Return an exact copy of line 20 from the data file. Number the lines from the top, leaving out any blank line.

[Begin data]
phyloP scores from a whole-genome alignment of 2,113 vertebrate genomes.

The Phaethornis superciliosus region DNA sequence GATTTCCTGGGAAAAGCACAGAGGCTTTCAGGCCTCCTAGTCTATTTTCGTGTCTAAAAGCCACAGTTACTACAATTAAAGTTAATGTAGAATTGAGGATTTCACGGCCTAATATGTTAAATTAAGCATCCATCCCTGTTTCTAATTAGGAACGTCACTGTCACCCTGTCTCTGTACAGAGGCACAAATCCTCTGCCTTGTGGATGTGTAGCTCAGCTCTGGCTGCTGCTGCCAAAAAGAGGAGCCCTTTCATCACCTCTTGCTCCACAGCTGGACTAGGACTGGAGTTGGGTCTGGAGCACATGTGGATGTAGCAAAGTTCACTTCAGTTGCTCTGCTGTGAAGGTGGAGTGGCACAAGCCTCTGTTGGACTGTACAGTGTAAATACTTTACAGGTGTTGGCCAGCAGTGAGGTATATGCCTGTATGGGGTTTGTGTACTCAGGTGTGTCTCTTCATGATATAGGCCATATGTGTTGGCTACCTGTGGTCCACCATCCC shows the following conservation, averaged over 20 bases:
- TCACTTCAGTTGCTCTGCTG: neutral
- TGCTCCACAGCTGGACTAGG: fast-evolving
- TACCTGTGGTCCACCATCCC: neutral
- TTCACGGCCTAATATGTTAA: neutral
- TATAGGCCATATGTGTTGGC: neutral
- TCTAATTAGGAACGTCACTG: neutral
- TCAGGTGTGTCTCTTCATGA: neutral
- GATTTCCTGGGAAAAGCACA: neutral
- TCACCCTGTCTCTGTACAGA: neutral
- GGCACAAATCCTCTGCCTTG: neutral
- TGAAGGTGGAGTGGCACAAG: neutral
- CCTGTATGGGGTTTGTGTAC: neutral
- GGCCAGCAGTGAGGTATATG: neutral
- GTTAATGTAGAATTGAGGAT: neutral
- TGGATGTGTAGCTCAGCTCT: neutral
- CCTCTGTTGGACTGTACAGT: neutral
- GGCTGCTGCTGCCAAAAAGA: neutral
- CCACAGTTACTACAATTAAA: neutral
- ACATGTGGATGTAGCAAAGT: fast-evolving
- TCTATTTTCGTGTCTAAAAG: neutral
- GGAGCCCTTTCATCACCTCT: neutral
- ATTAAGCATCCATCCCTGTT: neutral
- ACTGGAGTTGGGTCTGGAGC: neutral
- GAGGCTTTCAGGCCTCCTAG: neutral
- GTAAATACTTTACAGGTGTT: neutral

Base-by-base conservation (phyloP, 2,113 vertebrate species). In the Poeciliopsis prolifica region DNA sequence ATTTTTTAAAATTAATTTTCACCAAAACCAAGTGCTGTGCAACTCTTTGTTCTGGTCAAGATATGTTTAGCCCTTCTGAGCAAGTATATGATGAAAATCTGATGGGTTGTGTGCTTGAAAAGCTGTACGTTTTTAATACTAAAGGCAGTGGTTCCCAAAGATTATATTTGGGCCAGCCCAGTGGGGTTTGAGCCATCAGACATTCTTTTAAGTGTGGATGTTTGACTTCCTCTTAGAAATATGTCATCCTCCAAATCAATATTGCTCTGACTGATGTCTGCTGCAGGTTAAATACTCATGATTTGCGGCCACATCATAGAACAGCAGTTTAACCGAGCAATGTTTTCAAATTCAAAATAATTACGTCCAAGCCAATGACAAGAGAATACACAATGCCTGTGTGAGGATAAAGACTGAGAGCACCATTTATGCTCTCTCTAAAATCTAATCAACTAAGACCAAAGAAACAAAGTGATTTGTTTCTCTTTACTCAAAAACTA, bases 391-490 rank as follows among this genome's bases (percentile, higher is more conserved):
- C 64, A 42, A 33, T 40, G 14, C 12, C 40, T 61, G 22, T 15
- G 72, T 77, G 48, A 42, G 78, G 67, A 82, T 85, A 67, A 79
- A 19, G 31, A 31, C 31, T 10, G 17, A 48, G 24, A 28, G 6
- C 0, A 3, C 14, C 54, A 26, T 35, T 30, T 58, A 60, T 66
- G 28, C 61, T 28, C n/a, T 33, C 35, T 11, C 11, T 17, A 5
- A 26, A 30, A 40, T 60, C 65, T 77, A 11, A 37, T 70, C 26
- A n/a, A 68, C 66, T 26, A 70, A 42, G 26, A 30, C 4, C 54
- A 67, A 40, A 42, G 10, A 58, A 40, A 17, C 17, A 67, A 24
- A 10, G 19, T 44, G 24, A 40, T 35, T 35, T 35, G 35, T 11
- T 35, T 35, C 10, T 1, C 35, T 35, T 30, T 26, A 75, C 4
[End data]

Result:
- CCACAGTTACTACAATTAAA: neutral